PTC Windchill 11--A Foundation for the Evolution of Manufacturing
on Dec 16, 2015
The current transformation of manufacturing is being driven largely by the Internet of Things and smart, connected products. PTC's new PLM release, Windchill 11, marks a major step towards a full-lifecycle, closed-loop PLM that enables and embraces this transformation.
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A New Release of PTC Windchill PLM for the New Era of IoT
In 1999, I was asked by one of our clients, PTC,1 to help define the messaging and positioning for their recent acquisition of a small PLM software firm called Windchill Technologies (founded by Jim Heppelmann).2 We focused on ‘Design Anywhere/Build Anywhere’ as the core theme. While that is still an important part of Windchill’s value proposition today, the manufacturing world along with PTC, Windchill, and Jim Heppelmann have all come a long way since then. This was made abundantly clear when I attended last month’s analyst briefing for the launch of Windchill 11.
PTC’s tagline for Windchill 11 is “Smart Connected PLM,” highlighting its support for and integration of smart, connected products. My own, much less elegant and somewhat clumsy tagline for it might be something like “Closed-Loop, Full-Product-Lifecycle PLM,” because PTC Windchill 11 ties together everything from design through production, service, and use out in the field, with feedback to development, build, and service processes via the Internet of Things (IoT).3
IoT is PLM
At the start of our analyst’s briefing, Jim Heppelmann stepped out of his board meeting for a couple of minutes to talk to us. His message was summed up in three words: “IoT is PLM.” That might be where PTC’s tagline and my pseudo tagline for Windchill come together. Jim explained that PLM with IoT can be used to optimize a product throughout its lifecycle in a closed loop way and that Windchill 11 has those concepts built into it. He said “This release is a critical milestone for bold new releases planned for the future.”
Windchill By the Numbers
PTC Windchill has about 1.5M active users across 17K companies worldwide. It has been ranked the #1 PLM system in A&D and Industrial Manufacturing.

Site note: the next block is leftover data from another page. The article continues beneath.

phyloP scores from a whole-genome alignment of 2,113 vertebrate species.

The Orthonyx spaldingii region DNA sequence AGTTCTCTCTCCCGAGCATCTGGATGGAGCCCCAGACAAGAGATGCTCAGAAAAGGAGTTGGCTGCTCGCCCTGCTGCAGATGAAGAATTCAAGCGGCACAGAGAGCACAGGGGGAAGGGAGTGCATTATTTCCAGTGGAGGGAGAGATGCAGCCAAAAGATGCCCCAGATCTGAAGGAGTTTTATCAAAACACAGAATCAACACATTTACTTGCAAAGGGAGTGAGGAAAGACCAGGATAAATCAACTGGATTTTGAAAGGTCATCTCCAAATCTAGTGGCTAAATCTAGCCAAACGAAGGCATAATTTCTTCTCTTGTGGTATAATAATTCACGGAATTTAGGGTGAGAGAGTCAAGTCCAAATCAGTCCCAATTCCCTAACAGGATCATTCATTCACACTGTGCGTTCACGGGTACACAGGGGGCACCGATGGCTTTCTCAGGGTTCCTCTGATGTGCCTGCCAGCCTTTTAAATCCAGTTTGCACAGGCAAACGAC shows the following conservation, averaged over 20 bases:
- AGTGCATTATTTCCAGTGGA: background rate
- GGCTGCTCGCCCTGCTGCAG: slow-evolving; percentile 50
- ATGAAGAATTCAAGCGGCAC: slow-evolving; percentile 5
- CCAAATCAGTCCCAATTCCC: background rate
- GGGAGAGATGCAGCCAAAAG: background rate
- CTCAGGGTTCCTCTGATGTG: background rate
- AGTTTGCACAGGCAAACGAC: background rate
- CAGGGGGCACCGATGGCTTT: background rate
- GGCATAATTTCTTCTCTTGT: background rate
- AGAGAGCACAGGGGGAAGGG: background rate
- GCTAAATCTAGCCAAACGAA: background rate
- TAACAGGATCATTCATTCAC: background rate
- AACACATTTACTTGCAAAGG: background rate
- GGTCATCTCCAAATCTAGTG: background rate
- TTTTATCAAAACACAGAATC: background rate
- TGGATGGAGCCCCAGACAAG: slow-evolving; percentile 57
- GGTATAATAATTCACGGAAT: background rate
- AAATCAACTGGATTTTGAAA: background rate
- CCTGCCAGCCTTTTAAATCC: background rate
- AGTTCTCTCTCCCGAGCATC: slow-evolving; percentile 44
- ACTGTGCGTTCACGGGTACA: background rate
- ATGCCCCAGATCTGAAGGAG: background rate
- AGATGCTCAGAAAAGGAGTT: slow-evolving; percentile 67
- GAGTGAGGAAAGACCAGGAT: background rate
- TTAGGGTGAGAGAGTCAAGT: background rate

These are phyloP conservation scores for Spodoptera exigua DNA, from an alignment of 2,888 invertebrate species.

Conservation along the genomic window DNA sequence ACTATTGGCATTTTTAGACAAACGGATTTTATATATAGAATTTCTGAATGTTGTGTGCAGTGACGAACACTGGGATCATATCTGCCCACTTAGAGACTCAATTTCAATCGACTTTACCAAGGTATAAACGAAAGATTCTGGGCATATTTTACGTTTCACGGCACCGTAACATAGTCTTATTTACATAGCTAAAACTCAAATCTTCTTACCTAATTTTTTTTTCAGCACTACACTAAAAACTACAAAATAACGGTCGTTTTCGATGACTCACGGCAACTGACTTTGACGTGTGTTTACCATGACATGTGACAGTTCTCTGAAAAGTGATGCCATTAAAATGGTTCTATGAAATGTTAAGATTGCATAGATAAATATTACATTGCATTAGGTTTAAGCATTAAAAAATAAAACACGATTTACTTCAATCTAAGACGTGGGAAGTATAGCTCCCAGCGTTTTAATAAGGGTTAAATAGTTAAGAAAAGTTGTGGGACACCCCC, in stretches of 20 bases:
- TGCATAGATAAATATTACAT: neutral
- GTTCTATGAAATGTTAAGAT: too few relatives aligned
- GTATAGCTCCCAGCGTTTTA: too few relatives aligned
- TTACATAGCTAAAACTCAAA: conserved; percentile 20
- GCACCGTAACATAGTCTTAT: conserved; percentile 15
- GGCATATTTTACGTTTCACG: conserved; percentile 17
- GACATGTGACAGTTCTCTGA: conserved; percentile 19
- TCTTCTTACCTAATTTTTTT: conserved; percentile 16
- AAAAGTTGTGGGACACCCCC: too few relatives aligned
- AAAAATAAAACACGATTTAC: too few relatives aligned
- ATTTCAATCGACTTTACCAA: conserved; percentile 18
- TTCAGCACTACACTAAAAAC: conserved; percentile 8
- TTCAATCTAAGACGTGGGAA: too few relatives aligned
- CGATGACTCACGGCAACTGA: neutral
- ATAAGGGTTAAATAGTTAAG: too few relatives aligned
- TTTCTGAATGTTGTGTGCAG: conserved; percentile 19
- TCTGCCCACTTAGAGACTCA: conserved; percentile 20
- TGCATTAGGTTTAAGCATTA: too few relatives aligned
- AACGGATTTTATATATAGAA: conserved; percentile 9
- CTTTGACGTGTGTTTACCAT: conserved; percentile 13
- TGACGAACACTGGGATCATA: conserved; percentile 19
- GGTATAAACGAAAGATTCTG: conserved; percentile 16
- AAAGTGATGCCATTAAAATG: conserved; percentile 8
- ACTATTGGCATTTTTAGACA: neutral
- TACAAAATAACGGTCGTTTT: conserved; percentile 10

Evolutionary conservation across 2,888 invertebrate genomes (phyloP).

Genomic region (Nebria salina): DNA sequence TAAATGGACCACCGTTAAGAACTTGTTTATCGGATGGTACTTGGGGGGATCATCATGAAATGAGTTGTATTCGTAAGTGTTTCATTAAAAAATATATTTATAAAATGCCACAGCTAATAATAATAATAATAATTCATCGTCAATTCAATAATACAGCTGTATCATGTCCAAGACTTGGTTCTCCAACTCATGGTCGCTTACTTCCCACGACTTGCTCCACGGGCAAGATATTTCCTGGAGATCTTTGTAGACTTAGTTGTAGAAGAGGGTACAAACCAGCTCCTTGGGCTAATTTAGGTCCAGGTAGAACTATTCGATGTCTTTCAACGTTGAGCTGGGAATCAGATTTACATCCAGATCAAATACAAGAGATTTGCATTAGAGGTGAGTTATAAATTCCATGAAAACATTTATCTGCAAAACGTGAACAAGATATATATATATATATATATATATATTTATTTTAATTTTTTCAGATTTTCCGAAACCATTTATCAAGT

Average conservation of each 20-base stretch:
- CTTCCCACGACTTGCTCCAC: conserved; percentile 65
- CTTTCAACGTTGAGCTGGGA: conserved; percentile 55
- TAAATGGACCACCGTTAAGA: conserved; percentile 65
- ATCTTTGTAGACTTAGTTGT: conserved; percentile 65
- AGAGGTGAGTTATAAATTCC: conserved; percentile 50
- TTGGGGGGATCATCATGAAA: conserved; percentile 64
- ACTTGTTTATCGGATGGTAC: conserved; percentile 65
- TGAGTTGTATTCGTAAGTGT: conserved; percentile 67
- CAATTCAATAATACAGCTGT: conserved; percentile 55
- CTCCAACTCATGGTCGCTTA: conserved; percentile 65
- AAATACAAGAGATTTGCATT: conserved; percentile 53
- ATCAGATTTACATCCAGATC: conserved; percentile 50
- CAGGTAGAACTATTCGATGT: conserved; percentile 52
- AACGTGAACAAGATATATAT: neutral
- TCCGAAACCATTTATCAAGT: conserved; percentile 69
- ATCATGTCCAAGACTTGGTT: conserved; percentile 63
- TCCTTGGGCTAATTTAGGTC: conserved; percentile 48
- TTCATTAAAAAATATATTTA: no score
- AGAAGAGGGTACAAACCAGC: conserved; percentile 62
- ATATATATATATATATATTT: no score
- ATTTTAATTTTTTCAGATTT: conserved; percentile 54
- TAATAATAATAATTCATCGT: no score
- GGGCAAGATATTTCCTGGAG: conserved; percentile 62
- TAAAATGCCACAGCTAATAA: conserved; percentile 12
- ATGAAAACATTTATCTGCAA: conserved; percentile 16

Core Themes: Smart, Connected, Complete, Flexible
Brian Shepherd, EVP of Enterprise Segments, then talked about how Windchill 11 is designed to address new challenges brought about by the evolution to smart, connected products and the changing nature of manufacturers’ products, services, and business models. Brian used four key themes to talk about the Windchill 11 release:
Smart—PLM tools need to be accessible to a broader group of users—one of PTC’s clients, iRobot, said that 70% of their PLM users are outside of engineering. To achieve this, the tool needs to be easy to use, collaborative, and highly secure. To support these needs, PTC Windchill 11 added new role-based applications, improved Search functionality, and enhanced IP Protection.
Connected—When we look across the product lifecycle, traditional PLM typically ends at the end of manufacturing and does not extend out into the field. PTC Windchill 11 provides several elements to make Windchill more connected throughout the lifecycle, including Connected Quality, Performance Advisor, and Requirements Traceability. Brian said that HPE (HP Enterprise) used PTC Windchill Quality Solutions to realize 15%-20% improvements in reliability in the field by leveraging past products’ failure results in next-generation risk analyses. Coca Cola Enterprises uses CREO, Windchill, and Windchill Quality when designing and operating their Freestyle vending machines, enabling a pilot project whereby diagnostic codes are sent back from the machines so preventive maintenance can be performed before an issue arises.
Complete—To provide a complete, single-source-of-truth about the product, PTC has tightened the connection between Windchill, CREO, and manufacturing systems with BOM Management, BOM Transform & Compare, and a number of other new features. As an example of the benefits of managing complete product data in Windchill PLM, Brian said that GE Appliance realized a 75% reduction in the release management process time and a 30% reduction in parts through better reuse enabled by Windchill.
Flexible—Flexibility in ownership, payment, and deployment is achieved by Windchill’s support for Cloud Deployment, Subscription Pricing, and SaaS PLM. This helps in more rapid implementation and scaling from small to very large firms.
New Modules and Capabilities
Below are some of the key components that we heard about and/or saw demoed in the analyst briefing, starting with those that were brand new in PTC Windchill 11.